The national conversation on sexual harassment and assault reached a tipping point on Capitol Hill this week as lawmakers began facing serious consequences for their alleged behavior.
The week was bookended by revelations and resignations. Republican Rep. Blake Farenthold of Texas said he would pay back some $84,000 in taxpayer funds that were used to settle a sexual harassment claim levied against him in 2014.
Two Democratic members accused of misconduct announced they were stepping away from their posts: Rep. John Conyers of Michigan, who retired on Tuesday, and Sen. Al Franken of Minnesota, who announced he would be resigning from the Senate in a defiant speech on Thursday. Later that day, Rep. Trent Franks, a Republican from Arizona, also announced he will resign. Franks said in a statement that he had discussed surrogacy with former members of his staff just as the House Ethics Committee announced it would investigate whether that constitutes sexual harassment.
In a way, with the departure of these powerful men, the stories of women and men who have accused powerful men of sexual harassment and assault were validated.
“For so long, women who were abused didn’t feel like they could say anything because they thought they’d get fired, they thought nobody would believe them, they thought they’d get trashed or pushed aside,” Sen. Tim Kaine, a Democrat of Virginia, said on Thursday. “I think we’ve crossed a Rubicon where people believe they can say stuff and there will be folks who support them.”
The moment of reckoning reached a fever pitch on Wednesday when over two dozen of Franken’s colleagues, led by a group of Democratic women, called on him to step down. That same day, two women had come forward with allegations that Franken groped or tried to forcibly kiss them. With that, many of his colleagues felt that enough was enough: it was time for him to go.
“I believe it would be better for our country if he sent a clear message that any kind of mistreatment of women in our society isn’t acceptable by stepping aside to let someone else serve,” Sen. Kirsten Gillibrand of New York wrote in a lengthy Facebook post on Thursday.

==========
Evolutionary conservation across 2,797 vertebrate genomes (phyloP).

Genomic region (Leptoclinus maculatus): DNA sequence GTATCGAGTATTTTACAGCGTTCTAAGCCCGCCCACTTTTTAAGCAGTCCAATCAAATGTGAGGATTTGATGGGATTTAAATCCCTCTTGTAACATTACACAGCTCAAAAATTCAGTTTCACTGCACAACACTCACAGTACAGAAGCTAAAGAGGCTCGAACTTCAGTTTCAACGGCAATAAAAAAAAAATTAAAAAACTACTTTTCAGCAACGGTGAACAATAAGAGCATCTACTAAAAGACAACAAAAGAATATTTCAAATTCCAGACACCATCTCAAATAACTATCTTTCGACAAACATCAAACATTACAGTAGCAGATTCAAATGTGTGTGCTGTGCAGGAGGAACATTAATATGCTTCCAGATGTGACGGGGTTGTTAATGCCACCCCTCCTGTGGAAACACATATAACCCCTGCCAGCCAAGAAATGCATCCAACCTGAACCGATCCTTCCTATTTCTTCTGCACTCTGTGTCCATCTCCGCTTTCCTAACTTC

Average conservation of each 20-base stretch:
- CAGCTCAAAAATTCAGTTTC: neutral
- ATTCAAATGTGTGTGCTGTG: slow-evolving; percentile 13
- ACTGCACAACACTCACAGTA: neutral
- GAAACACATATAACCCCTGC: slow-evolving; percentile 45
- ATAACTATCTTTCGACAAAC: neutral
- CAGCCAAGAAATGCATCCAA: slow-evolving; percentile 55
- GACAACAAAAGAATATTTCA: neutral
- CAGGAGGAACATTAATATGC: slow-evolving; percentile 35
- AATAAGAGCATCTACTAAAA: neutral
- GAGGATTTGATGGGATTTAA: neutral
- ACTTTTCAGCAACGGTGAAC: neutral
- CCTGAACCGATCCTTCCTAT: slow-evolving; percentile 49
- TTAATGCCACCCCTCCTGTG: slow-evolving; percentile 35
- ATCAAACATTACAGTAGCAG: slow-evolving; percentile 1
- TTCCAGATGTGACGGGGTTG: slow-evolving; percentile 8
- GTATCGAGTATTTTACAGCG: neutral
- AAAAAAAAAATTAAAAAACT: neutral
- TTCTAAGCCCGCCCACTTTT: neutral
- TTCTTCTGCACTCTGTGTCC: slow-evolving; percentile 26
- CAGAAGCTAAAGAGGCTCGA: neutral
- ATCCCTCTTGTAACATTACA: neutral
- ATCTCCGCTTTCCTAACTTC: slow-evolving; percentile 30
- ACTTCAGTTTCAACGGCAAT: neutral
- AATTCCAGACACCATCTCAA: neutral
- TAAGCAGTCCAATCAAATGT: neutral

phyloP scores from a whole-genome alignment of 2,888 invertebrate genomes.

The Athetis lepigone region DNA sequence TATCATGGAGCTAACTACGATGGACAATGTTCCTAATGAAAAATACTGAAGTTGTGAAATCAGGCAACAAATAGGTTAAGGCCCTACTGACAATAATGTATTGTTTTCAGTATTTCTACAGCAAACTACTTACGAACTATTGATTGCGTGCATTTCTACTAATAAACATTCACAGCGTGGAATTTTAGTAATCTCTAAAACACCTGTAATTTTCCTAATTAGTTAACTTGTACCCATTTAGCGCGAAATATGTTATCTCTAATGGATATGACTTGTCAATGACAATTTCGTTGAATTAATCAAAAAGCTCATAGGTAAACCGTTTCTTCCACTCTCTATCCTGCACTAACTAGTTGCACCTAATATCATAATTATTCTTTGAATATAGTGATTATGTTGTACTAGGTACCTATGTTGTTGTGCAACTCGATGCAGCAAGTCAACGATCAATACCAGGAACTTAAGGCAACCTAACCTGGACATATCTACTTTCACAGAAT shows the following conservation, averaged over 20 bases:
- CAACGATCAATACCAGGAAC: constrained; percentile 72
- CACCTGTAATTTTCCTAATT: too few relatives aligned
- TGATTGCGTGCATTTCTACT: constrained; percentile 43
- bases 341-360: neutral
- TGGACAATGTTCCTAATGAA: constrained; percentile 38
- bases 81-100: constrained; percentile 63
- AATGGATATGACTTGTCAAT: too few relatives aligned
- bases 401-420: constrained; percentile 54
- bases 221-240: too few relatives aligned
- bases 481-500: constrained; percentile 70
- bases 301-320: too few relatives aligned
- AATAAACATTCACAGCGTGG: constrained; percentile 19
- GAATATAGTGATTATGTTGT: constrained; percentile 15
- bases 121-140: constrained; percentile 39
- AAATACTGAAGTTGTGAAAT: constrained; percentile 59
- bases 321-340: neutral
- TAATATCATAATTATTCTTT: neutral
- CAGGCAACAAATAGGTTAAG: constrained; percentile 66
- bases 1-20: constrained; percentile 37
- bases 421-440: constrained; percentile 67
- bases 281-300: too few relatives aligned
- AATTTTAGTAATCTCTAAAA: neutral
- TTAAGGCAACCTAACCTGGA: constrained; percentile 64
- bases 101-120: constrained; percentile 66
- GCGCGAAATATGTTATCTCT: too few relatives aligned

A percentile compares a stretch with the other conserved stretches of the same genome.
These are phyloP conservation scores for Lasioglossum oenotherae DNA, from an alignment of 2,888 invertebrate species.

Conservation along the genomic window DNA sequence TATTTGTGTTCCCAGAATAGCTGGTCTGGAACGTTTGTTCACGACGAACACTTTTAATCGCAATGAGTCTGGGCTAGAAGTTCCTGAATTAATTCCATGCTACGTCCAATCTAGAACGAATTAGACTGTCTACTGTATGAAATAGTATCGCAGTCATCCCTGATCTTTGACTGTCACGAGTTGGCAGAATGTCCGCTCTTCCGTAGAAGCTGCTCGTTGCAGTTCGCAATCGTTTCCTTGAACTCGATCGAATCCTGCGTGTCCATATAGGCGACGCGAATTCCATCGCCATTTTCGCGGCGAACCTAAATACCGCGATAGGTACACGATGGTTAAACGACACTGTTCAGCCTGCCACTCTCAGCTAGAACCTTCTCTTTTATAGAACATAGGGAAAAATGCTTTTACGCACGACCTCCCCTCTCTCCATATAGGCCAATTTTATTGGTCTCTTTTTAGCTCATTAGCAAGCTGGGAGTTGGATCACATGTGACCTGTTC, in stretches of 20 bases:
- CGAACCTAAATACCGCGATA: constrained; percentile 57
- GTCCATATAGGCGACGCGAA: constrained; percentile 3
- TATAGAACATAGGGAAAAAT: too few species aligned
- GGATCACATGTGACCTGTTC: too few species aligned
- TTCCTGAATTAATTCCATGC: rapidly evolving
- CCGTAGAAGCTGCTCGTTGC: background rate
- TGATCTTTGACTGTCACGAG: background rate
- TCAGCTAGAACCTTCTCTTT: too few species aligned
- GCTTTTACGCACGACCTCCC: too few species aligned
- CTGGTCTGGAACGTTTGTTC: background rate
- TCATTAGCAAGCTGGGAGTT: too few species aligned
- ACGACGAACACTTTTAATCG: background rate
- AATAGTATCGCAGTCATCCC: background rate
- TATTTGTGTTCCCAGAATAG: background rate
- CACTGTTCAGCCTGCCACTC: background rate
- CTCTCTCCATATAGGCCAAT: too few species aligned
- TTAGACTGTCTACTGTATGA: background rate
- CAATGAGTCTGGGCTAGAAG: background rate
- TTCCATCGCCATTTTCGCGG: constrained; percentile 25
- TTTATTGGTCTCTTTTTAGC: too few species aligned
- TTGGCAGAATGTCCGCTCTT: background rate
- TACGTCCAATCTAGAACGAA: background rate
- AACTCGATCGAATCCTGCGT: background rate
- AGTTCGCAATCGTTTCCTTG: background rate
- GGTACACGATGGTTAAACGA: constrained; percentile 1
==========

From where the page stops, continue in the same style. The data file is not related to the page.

But the Minnesota Democrat didn’t go quietly. And though he’d previously apologized to the women who have accused him of groping, forcibly kissing or inappropriately touching them, he did not do so in his floor speech. “Some of the allegations against me are simply not true,” he said. “Others I remember very differently.”
He also used his speech to note the “irony” in the fact that he’s being asked to leave the Senate, but there is a chance that Alabama Senate candidate Roy Moore, who has been accused of sexually molesting teenage girls, could soon be joining his colleagues on Capitol Hill.
“I, of all people, am aware that there is some irony in the fact that I am leaving while a man who has bragged on tape about his history of sexual assault sits in the Oval Office and a man who has repeatedly preyed on young girls campaigns for the Senate with the full support of his party,” Franken said on the Senate floor.
Sen. Ron Wyden of Oregon told reporters on Thursday that he hoped the Minnesota Democrat’s actions would “help set a higher standard for all parts of our society.” He said, “sexual harassment is always unacceptable.”
But the irony that Franken alluded to was not lost on some of his soon-to-be former colleagues. “I don’t know how you could be a public official in either party and support a nominee that has as many disturbing allegations as the candidate in Alabama has,” said Sen. Bob Casey, a Democrat from Pennsylvania. “If he is elected, it’s going to be a fundamental decision: Is he elected and retained in the Senate, or is he not?”
In the same week that two Democrats found themselves shunned by their colleagues amid sexual harassment allegations, the Alabama Senate candidate received a monetary boost from the Republican National Committee and an endorsing tweet from the President. It could be argued that Democrats did not have a choice but to come out against their own; how could they seek to have any moral authority on the issue of sexual misconduct if they refused to dump their own when they’re faced with similar allegations?
But in the halls of the Senate, many lawmakers were reluctant to view what happened Thursday through such a partisan lens. As Franken spoke on the floor that morning, some of his colleagues wiped tears and a few hugged him as he made his way out. And if anything has been made clear in the past few weeks, it’s that sexual harassment is a bipartisan issue.
“There is no moral high ground on this,” said Sen. Tim Scott, a Republican from South Carolina. “I don’t know that we should try to find a partisan path in the issue. I think that’s counterproductive.”